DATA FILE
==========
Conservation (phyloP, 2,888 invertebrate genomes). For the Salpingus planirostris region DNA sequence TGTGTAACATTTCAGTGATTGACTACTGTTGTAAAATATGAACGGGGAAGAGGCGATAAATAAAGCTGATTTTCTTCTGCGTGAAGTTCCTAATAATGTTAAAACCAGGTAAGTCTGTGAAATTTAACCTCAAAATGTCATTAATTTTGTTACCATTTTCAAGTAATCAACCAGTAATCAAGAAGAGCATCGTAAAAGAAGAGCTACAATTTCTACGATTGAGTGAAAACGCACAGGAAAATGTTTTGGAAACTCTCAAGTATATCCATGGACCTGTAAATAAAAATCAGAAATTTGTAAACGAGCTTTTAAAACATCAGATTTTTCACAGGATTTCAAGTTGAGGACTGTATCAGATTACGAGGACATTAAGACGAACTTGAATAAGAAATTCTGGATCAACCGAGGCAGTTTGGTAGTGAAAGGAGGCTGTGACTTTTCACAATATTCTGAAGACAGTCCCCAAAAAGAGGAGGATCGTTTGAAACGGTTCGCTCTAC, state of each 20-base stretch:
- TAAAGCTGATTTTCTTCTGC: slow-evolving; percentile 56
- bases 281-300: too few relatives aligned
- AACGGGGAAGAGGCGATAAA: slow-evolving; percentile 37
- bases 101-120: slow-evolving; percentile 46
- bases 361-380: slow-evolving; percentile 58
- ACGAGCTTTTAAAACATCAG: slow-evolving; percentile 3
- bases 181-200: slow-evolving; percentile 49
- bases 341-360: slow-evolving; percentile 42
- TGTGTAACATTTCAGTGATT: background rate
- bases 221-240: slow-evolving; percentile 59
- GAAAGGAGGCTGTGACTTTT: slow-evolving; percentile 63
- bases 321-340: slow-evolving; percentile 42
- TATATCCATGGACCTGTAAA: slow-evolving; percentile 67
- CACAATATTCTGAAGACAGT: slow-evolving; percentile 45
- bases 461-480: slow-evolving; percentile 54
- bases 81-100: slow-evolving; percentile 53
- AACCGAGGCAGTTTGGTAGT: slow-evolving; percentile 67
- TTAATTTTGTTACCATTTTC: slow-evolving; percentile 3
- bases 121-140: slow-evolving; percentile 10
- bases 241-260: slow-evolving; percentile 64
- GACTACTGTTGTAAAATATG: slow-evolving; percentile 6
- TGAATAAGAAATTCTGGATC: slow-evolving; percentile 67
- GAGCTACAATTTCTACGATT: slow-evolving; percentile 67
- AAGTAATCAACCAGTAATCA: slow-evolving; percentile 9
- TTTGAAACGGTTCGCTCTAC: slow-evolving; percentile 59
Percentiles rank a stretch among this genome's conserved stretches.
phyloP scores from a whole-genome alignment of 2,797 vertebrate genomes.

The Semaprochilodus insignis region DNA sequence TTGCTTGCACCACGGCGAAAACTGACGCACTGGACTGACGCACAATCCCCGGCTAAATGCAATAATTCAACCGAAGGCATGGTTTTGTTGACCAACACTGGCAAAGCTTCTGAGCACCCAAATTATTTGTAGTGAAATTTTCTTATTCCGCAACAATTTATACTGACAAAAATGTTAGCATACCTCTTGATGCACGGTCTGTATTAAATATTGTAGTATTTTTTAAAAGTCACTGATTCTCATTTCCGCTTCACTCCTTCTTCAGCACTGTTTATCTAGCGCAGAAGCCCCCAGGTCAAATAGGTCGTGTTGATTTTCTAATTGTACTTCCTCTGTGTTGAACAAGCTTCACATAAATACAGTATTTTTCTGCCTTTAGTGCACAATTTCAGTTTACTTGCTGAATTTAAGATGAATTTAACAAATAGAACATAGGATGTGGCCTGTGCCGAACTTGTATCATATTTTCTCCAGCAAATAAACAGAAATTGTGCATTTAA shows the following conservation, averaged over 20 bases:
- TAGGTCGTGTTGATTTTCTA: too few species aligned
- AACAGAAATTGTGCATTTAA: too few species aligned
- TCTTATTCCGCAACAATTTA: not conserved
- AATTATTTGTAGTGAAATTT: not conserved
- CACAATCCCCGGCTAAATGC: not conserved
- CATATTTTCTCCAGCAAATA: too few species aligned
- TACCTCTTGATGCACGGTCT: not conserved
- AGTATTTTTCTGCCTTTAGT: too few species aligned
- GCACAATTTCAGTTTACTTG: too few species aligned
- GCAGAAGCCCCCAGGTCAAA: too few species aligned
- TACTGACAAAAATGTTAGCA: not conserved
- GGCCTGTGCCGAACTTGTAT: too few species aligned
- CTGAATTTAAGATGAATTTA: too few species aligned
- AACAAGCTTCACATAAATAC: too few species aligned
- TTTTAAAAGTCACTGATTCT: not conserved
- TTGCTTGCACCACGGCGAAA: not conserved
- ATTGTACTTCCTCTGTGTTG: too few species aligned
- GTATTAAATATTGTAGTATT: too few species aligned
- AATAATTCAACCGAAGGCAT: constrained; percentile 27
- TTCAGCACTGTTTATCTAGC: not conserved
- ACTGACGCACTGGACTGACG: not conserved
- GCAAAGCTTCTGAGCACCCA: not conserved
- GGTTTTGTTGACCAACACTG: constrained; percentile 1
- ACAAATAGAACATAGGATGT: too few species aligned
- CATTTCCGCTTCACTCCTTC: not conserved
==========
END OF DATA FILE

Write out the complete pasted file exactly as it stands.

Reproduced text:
Conservation (phyloP, 2,888 invertebrate genomes). For the Salpingus planirostris region DNA sequence TGTGTAACATTTCAGTGATTGACTACTGTTGTAAAATATGAACGGGGAAGAGGCGATAAATAAAGCTGATTTTCTTCTGCGTGAAGTTCCTAATAATGTTAAAACCAGGTAAGTCTGTGAAATTTAACCTCAAAATGTCATTAATTTTGTTACCATTTTCAAGTAATCAACCAGTAATCAAGAAGAGCATCGTAAAAGAAGAGCTACAATTTCTACGATTGAGTGAAAACGCACAGGAAAATGTTTTGGAAACTCTCAAGTATATCCATGGACCTGTAAATAAAAATCAGAAATTTGTAAACGAGCTTTTAAAACATCAGATTTTTCACAGGATTTCAAGTTGAGGACTGTATCAGATTACGAGGACATTAAGACGAACTTGAATAAGAAATTCTGGATCAACCGAGGCAGTTTGGTAGTGAAAGGAGGCTGTGACTTTTCACAATATTCTGAAGACAGTCCCCAAAAAGAGGAGGATCGTTTGAAACGGTTCGCTCTAC, state of each 20-base stretch:
- TAAAGCTGATTTTCTTCTGC: slow-evolving; percentile 56
- bases 281-300: too few relatives aligned
- AACGGGGAAGAGGCGATAAA: slow-evolving; percentile 37
- bases 101-120: slow-evolving; percentile 46
- bases 361-380: slow-evolving; percentile 58
- ACGAGCTTTTAAAACATCAG: slow-evolving; percentile 3
- bases 181-200: slow-evolving; percentile 49
- bases 341-360: slow-evolving; percentile 42
- TGTGTAACATTTCAGTGATT: background rate
- bases 221-240: slow-evolving; percentile 59
- GAAAGGAGGCTGTGACTTTT: slow-evolving; percentile 63
- bases 321-340: slow-evolving; percentile 42
- TATATCCATGGACCTGTAAA: slow-evolving; percentile 67
- CACAATATTCTGAAGACAGT: slow-evolving; percentile 45
- bases 461-480: slow-evolving; percentile 54
- bases 81-100: slow-evolving; percentile 53
- AACCGAGGCAGTTTGGTAGT: slow-evolving; percentile 67
- TTAATTTTGTTACCATTTTC: slow-evolving; percentile 3
- bases 121-140: slow-evolving; percentile 10
- bases 241-260: slow-evolving; percentile 64
- GACTACTGTTGTAAAATATG: slow-evolving; percentile 6
- TGAATAAGAAATTCTGGATC: slow-evolving; percentile 67
- GAGCTACAATTTCTACGATT: slow-evolving; percentile 67
- AAGTAATCAACCAGTAATCA: slow-evolving; percentile 9
- TTTGAAACGGTTCGCTCTAC: slow-evolving; percentile 59
Percentiles rank a stretch among this genome's conserved stretches.
phyloP scores from a whole-genome alignment of 2,797 vertebrate genomes.

The Semaprochilodus insignis region DNA sequence TTGCTTGCACCACGGCGAAAACTGACGCACTGGACTGACGCACAATCCCCGGCTAAATGCAATAATTCAACCGAAGGCATGGTTTTGTTGACCAACACTGGCAAAGCTTCTGAGCACCCAAATTATTTGTAGTGAAATTTTCTTATTCCGCAACAATTTATACTGACAAAAATGTTAGCATACCTCTTGATGCACGGTCTGTATTAAATATTGTAGTATTTTTTAAAAGTCACTGATTCTCATTTCCGCTTCACTCCTTCTTCAGCACTGTTTATCTAGCGCAGAAGCCCCCAGGTCAAATAGGTCGTGTTGATTTTCTAATTGTACTTCCTCTGTGTTGAACAAGCTTCACATAAATACAGTATTTTTCTGCCTTTAGTGCACAATTTCAGTTTACTTGCTGAATTTAAGATGAATTTAACAAATAGAACATAGGATGTGGCCTGTGCCGAACTTGTATCATATTTTCTCCAGCAAATAAACAGAAATTGTGCATTTAA shows the following conservation, averaged over 20 bases:
- TAGGTCGTGTTGATTTTCTA: too few species aligned
- AACAGAAATTGTGCATTTAA: too few species aligned
- TCTTATTCCGCAACAATTTA: not conserved
- AATTATTTGTAGTGAAATTT: not conserved
- CACAATCCCCGGCTAAATGC: not conserved
- CATATTTTCTCCAGCAAATA: too few species aligned
- TACCTCTTGATGCACGGTCT: not conserved
- AGTATTTTTCTGCCTTTAGT: too few species aligned
- GCACAATTTCAGTTTACTTG: too few species aligned
- GCAGAAGCCCCCAGGTCAAA: too few species aligned
- TACTGACAAAAATGTTAGCA: not conserved
- GGCCTGTGCCGAACTTGTAT: too few species aligned
- CTGAATTTAAGATGAATTTA: too few species aligned
- AACAAGCTTCACATAAATAC: too few species aligned
- TTTTAAAAGTCACTGATTCT: not conserved
- TTGCTTGCACCACGGCGAAA: not conserved
- ATTGTACTTCCTCTGTGTTG: too few species aligned
- GTATTAAATATTGTAGTATT: too few species aligned
- AATAATTCAACCGAAGGCAT: constrained; percentile 27
- TTCAGCACTGTTTATCTAGC: not conserved
- ACTGACGCACTGGACTGACG: not conserved
- GCAAAGCTTCTGAGCACCCA: not conserved
- GGTTTTGTTGACCAACACTG: constrained; percentile 1
- ACAAATAGAACATAGGATGT: too few species aligned
- CATTTCCGCTTCACTCCTTC: not conserved